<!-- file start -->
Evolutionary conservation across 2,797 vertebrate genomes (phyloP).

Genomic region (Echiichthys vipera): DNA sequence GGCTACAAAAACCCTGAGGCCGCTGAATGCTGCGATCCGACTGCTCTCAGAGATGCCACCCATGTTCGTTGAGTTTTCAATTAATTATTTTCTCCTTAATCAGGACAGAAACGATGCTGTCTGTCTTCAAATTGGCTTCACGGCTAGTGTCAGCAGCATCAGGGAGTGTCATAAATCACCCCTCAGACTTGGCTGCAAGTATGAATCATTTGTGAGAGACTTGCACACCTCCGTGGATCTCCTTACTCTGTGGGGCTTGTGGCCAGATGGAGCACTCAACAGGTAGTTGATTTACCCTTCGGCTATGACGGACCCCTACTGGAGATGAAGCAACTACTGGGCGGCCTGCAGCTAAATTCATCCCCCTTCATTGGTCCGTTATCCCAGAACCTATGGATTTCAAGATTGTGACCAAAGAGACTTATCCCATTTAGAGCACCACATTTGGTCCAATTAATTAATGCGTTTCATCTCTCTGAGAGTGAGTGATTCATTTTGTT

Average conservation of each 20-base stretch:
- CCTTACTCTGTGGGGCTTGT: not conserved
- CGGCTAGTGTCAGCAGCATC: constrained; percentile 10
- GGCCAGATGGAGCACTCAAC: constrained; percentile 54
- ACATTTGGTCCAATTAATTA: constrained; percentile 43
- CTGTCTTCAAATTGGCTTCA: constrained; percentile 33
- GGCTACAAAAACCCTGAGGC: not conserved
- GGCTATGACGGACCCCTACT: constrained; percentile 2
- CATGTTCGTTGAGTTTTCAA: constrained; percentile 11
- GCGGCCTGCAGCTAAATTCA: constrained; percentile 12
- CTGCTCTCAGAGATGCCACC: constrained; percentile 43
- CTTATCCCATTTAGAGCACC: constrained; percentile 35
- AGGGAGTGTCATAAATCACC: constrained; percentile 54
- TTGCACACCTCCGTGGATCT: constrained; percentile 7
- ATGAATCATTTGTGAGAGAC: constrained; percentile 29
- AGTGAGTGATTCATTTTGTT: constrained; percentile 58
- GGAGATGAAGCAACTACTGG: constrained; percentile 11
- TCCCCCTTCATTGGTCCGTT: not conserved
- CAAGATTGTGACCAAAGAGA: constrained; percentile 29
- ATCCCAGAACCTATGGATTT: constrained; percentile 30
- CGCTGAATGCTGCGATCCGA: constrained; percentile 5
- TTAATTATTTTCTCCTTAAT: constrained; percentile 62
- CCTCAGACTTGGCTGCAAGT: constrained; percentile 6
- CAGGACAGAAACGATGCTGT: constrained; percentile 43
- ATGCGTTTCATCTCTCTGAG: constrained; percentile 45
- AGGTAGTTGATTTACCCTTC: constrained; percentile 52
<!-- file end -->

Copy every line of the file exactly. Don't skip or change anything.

Evolutionary conservation across 2,797 vertebrate genomes (phyloP).

Genomic region (Echiichthys vipera): DNA sequence GGCTACAAAAACCCTGAGGCCGCTGAATGCTGCGATCCGACTGCTCTCAGAGATGCCACCCATGTTCGTTGAGTTTTCAATTAATTATTTTCTCCTTAATCAGGACAGAAACGATGCTGTCTGTCTTCAAATTGGCTTCACGGCTAGTGTCAGCAGCATCAGGGAGTGTCATAAATCACCCCTCAGACTTGGCTGCAAGTATGAATCATTTGTGAGAGACTTGCACACCTCCGTGGATCTCCTTACTCTGTGGGGCTTGTGGCCAGATGGAGCACTCAACAGGTAGTTGATTTACCCTTCGGCTATGACGGACCCCTACTGGAGATGAAGCAACTACTGGGCGGCCTGCAGCTAAATTCATCCCCCTTCATTGGTCCGTTATCCCAGAACCTATGGATTTCAAGATTGTGACCAAAGAGACTTATCCCATTTAGAGCACCACATTTGGTCCAATTAATTAATGCGTTTCATCTCTCTGAGAGTGAGTGATTCATTTTGTT

Average conservation of each 20-base stretch:
- CCTTACTCTGTGGGGCTTGT: not conserved
- CGGCTAGTGTCAGCAGCATC: constrained; percentile 10
- GGCCAGATGGAGCACTCAAC: constrained; percentile 54
- ACATTTGGTCCAATTAATTA: constrained; percentile 43
- CTGTCTTCAAATTGGCTTCA: constrained; percentile 33
- GGCTACAAAAACCCTGAGGC: not conserved
- GGCTATGACGGACCCCTACT: constrained; percentile 2
- CATGTTCGTTGAGTTTTCAA: constrained; percentile 11
- GCGGCCTGCAGCTAAATTCA: constrained; percentile 12
- CTGCTCTCAGAGATGCCACC: constrained; percentile 43
- CTTATCCCATTTAGAGCACC: constrained; percentile 35
- AGGGAGTGTCATAAATCACC: constrained; percentile 54
- TTGCACACCTCCGTGGATCT: constrained; percentile 7
- ATGAATCATTTGTGAGAGAC: constrained; percentile 29
- AGTGAGTGATTCATTTTGTT: constrained; percentile 58
- GGAGATGAAGCAACTACTGG: constrained; percentile 11
- TCCCCCTTCATTGGTCCGTT: not conserved
- CAAGATTGTGACCAAAGAGA: constrained; percentile 29
- ATCCCAGAACCTATGGATTT: constrained; percentile 30
- CGCTGAATGCTGCGATCCGA: constrained; percentile 5
- TTAATTATTTTCTCCTTAAT: constrained; percentile 62
- CCTCAGACTTGGCTGCAAGT: constrained; percentile 6
- CAGGACAGAAACGATGCTGT: constrained; percentile 43
- ATGCGTTTCATCTCTCTGAG: constrained; percentile 45
- AGGTAGTTGATTTACCCTTC: constrained; percentile 52